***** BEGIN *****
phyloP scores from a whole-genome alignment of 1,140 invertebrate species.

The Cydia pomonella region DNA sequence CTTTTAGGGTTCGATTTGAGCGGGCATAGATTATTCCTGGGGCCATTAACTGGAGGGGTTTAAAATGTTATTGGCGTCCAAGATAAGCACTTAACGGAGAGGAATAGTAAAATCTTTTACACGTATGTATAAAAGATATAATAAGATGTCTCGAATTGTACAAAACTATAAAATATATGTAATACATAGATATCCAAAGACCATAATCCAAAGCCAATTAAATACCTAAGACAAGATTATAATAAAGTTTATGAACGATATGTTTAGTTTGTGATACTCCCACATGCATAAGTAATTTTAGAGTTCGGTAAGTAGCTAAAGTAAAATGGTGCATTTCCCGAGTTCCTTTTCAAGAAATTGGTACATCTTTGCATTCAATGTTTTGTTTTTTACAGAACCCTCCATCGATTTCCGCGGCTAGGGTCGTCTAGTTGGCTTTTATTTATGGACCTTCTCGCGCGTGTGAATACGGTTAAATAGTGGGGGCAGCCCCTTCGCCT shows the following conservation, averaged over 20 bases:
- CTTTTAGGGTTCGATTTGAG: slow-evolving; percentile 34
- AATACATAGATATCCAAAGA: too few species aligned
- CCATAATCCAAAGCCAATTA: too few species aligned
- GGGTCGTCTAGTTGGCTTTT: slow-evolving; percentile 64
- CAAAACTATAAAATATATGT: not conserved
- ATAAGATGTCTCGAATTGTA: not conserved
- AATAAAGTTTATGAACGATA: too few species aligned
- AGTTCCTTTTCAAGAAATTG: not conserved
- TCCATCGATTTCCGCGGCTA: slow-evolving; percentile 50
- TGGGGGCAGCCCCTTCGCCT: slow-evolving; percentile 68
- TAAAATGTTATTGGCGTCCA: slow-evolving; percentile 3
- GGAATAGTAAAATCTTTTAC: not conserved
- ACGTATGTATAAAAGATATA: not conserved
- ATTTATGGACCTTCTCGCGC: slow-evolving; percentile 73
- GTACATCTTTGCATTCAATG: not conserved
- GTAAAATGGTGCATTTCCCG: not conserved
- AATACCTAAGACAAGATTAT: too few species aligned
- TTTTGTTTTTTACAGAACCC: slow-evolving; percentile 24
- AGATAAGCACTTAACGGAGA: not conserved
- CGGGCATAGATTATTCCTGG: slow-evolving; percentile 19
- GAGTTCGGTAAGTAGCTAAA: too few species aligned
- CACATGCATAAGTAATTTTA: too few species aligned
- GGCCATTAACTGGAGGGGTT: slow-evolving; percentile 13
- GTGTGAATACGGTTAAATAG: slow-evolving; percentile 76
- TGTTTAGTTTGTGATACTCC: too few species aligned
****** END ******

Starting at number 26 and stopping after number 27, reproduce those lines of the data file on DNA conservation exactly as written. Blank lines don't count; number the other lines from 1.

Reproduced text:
- GTGTGAATACGGTTAAATAG: slow-evolving; percentile 76
- TGTTTAGTTTGTGATACTCC: too few species aligned